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PRACHUAP KHIRI KHAN, 6 August 2014 (NNT) - A large whale carcass has been found on the famous Hua-Hin Beach of Prachuap Khiri Khan province.
Local fisherman have discovered the carcass of a Bryde’s Whale measuring four meters long and weighing more than 300 kilograms on the beach as they were setting sail to catch some squid. The group immediately notified the Hua Hin Municipality about the incident.
Authorities from the Marine and Coastal Resources Research Center in the Lower Gulf of Thailand are now working to determine the exact cause of death.
Necropsy tests would be conducted to see whether the whale has sustained any injuries, especially in the abdominal cavity.
Many shrimp ponds in Chanthaburi and throughout Thailand remain bone dry at this late point in the season because of fears about a scourge affecting crustaceans regionwide. EMS (Early Mortality Syndrome) is a phenomenon as mysterious as it is deadly and in the past three years, it has threatened to undermine Asia’s commercial shrimping industry.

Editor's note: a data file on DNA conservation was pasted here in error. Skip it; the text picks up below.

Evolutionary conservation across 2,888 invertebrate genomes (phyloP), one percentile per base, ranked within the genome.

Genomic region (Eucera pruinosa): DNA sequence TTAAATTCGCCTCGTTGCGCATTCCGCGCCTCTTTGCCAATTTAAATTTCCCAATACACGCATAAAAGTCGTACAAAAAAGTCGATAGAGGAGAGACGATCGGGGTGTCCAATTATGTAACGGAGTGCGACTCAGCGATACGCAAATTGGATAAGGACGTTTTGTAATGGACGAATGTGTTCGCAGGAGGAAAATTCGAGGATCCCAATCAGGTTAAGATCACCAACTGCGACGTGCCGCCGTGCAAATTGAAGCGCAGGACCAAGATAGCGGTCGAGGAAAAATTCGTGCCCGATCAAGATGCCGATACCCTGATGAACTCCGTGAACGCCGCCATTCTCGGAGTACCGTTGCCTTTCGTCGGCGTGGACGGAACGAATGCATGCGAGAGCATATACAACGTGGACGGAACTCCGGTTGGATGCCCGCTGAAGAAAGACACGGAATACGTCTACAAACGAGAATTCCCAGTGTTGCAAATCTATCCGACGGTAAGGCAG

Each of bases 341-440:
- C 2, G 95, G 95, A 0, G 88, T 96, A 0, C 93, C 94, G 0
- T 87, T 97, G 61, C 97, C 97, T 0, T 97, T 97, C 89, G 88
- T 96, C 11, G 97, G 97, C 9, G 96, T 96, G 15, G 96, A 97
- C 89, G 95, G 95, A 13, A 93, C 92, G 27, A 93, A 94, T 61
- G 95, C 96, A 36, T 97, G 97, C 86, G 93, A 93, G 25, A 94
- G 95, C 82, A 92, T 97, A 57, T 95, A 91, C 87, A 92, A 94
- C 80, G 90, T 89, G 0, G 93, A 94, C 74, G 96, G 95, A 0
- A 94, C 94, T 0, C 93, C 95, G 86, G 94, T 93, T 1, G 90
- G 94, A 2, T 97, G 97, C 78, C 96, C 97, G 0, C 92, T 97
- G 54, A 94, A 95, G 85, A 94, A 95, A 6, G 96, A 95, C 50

Reports of EMS first surfaced in 2009 in China, where farmers noticed that their prawns had begun dying en-masse, without any identifiable cause.
In the commercial shrimping industry, where occasional epidemics are par for the course, a Chinese die-off failed to qualify as news. However, as the months proceeded and dead shrimp continued to pile up, the statistics became too massive to ignore.
By 2011, shrimp farms in China’s Hainan, Guangdong, Fujian and Guangxi provinces were suffering losses as great as 80%. Without a specific pathogen to blame, farmers christened the disease according to its immediate effect – Early Mortality Syndrome.
From China, EMS made the leap to Vietnam and to Malaysia, where it left similarly massive swathes of devastation. In 2011 and 2012, EMS wreaked havoc on Vietnam’s shrimping industry. The province of Tra Vinh saw 330 million shrimp die in the month of June 2011 alone. Aquaculture news outlet The Fish Site used terms like “widespread devastation” in describing the outbreak.